Policymakers in Singapore have largely been supportive of emerging technologies. Singapore’s regulators are not just preaching but are also spearheading initiatives to encourage the adoption of future technologies.
The commitment of the government towards the fintech sector is clear. As the pandemic wreaked havoc across markets, the MAS announced a fiscal package of S$125 million to support the recovery of Singapore’s financial and fintech sectors. The MAS also launched a S$6 million solidarity grant to offset operational costs such as workers’ salaries and office rent borne by Singapore-based fintech companies.
In the future
Singapore will continue to see a gamut of innovations and investments in the fintech space. But a holistic approach needs to be taken. Fintech players need to understand that their product should serve a purpose, plug a gap and not just be an extension of an existing fintech product. Affordability of the product is also paramount to ensure it can be accessed as the market rebounds from this crisis.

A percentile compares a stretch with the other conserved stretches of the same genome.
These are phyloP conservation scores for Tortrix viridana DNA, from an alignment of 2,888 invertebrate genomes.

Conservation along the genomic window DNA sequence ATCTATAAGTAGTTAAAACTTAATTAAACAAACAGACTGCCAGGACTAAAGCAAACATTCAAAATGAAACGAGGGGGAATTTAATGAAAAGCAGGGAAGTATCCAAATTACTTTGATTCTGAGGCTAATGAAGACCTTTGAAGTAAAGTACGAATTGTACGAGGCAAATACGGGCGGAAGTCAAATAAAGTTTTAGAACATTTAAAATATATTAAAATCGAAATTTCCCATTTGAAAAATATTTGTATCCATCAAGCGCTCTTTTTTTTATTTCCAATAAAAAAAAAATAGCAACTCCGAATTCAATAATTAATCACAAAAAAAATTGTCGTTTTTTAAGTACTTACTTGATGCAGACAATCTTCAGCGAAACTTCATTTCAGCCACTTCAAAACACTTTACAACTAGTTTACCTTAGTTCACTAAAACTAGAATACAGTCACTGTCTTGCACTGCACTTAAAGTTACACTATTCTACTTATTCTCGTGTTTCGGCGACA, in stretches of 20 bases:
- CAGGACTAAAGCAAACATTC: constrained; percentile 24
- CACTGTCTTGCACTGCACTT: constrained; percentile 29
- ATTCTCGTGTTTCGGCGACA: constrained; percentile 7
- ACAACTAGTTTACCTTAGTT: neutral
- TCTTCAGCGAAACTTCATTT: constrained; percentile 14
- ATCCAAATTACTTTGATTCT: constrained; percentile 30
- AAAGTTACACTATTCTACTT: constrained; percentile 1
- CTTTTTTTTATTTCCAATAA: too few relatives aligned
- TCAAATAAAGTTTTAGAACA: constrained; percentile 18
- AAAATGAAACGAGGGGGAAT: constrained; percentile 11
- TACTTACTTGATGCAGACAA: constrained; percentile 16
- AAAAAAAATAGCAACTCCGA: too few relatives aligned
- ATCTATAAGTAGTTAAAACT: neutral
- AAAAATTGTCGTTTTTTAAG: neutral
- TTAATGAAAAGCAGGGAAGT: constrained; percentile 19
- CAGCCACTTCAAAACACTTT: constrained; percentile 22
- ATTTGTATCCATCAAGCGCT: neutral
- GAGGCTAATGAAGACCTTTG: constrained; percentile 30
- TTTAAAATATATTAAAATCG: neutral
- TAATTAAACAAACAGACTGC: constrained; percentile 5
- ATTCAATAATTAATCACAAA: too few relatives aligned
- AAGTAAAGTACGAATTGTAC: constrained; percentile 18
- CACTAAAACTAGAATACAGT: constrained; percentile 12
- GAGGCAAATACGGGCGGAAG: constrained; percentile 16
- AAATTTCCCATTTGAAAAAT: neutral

Regulators will continue to play a crucial role in the fintech ecosystem. In addition to allowing more fintech operators, they will also need to promote the homogenous interoperability of policies favouring not only companies, but also its consumers.
In this context, governments must promote technical knowhow and adoption among people to create an environment for fintechs to thrive in.